Remote Control Repair

Remote controls come with televisions, room air conditioners, heating systems, gas fireplaces and more. This Fix-It Guide on remote control repair tells how a remote control works, what often goes wrong, how to identify a remote control problem, and what parts and tools you will need to fix it. It then gives simple step-by-step instructions for how to service a remote control. You may need to refer to household battery repair. (You can order replacement parts at

How Does a Remote Control Work?

A remote control is a hand-held device for turning on or off, selecting features, and adjusting electronic equipment such as televisions, VCRs, DVDs, stereo equipment, and many other household devices including your garage door opener. When a button is pressed, the remote control unit sends out an infrared (invisible) signal that’s read and interpreted by the device. A remote control is a battery-powered transmitter.

What Can Go Wrong with a Remote Control?

Remote Control Repair

Remote controls typically consist of circuit boards, batteries, a touch pad, and case. Usually the problem is caused either by low batteries or damage from dropping or immersing the remote.

The very thing that makes remote controls so useful–their portability–makes them vulnerable to damage. Circuit boards can be cracked and soldered connections can fail. Water or other liquids can be spilled and leak into the case. Damage can sometimes be repaired, but a new remote is not that expensive so many people opt to replace rather than fix. Think of all the adventure they’re missing!

How Can I Identify a Remote Control Problem?

  • If a remote control unit stops working, first check the battery compartment (see Household Battery Fix-It Guide) to make sure the batteries are making good connections. Clean the tips if needed.
  • If the batteries are inserted correctly and the remote still does not work, replace the batteries.
  • If the remote still won’t work, try gently cleaning the battery contact points with a pencil eraser or a dab of electronic contact cleaner.
  • If the device stops working after being dropped, disassemble it and check for a cracked circuit board.
  • If water spills on the remote, disassemble it and let it dry.
  • If soda or other beverages spill on the remote, disassemble and clean it out as well as possible (see below).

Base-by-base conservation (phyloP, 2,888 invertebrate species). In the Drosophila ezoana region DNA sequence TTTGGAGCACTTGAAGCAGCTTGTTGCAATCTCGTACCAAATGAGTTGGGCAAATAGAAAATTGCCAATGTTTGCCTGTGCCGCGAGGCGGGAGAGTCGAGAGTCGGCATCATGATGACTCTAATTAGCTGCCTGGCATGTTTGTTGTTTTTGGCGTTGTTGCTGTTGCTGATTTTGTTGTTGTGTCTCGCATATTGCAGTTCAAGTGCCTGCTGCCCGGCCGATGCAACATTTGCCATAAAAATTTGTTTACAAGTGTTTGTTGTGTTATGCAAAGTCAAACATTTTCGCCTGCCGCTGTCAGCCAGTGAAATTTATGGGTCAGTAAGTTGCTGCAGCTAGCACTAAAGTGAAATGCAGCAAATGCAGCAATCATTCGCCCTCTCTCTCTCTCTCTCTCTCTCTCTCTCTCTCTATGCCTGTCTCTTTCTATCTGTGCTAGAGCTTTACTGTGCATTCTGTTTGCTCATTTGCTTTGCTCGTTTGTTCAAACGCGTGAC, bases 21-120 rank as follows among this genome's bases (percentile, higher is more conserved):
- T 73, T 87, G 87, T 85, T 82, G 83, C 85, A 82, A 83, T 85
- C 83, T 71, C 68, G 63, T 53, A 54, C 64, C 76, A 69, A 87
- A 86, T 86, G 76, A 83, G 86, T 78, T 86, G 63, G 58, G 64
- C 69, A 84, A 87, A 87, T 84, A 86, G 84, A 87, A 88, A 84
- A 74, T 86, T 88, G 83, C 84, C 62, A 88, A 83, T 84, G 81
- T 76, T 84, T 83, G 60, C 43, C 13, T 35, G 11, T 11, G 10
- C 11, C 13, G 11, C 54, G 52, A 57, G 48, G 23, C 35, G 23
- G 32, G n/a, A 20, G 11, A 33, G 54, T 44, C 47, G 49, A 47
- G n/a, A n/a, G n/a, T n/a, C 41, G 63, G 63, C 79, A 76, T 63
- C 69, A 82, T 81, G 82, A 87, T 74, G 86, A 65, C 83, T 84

Fix-It Tip

Don’t remove the batteries unless you know the programmable remote codes! Can’t find the code for your programmable remote? Check your owner manual for the code or instructions on how to make the remote search for the code. If you have Internet access, visit for a list of codes for various manufacturers.

What Do I Need for Remote Control Repair?

Many remote controls are difficult to open, except for the battery area, which is where most problems occur. Some control cases have screws while others use clips to keep the two halves together. Here are the tools you’ll need:

  • Screwdrivers
  • Cotton swabs
  • Old toothbrush
  • Electrical contact cleaner

What Are the Steps to Remote Control Repair?

Service a remote control:

  1. Open the battery compartment (see Household Battery Fix-It Guide) and remove all batteries.
  2. Remove any housing screws located in the battery compartment or on the bottom of the case.
  3. Remove the case and inspect the circuit board for damage. If the board is dirty, spray it with electrical contact cleaner and use cotton swabs to dry it.
  4. Remove the keypad and gently wipe the surface with mild soapy water and let it dry.
  5. Use canned air to blow out dust and debris from the housing.
  6. Once all components are dry, reassemble the unit and install fresh batteries. You may need to reprogram codes in the unit following instructions in the owner’s manual.